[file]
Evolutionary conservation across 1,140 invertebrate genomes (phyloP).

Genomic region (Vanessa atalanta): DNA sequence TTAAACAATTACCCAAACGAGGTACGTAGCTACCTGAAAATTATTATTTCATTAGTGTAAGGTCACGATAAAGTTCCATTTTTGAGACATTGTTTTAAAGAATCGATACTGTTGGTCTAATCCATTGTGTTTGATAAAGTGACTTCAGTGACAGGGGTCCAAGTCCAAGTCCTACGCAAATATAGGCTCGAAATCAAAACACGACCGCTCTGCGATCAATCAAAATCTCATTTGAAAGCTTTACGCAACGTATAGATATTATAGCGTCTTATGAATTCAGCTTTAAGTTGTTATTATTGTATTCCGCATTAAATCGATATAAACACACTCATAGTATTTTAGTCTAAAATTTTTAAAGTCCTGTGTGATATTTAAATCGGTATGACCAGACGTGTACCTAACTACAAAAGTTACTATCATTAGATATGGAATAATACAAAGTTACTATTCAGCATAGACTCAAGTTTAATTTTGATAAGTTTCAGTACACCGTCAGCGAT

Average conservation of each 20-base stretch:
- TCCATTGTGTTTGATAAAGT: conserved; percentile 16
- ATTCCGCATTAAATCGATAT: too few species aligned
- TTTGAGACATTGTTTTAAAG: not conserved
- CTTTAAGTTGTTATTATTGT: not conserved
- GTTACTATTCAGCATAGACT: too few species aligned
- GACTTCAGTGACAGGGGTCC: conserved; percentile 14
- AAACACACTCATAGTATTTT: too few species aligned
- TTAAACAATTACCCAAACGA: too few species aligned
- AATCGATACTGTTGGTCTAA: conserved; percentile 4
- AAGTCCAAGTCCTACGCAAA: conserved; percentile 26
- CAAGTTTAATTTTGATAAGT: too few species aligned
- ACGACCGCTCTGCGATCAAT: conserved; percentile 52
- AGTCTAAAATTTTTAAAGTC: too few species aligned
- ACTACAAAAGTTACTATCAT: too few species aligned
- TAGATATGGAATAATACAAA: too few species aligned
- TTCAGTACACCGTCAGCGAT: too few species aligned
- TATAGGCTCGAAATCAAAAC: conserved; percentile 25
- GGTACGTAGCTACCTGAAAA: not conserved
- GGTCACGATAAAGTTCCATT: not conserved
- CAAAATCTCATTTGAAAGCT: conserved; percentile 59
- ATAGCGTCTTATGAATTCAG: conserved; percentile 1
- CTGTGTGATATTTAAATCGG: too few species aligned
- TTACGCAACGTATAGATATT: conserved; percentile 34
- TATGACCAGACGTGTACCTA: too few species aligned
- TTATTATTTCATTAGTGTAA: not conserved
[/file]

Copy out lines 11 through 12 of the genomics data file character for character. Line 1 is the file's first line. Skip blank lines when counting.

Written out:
- TTAAACAATTACCCAAACGA: too few species aligned
- AATCGATACTGTTGGTCTAA: conserved; percentile 4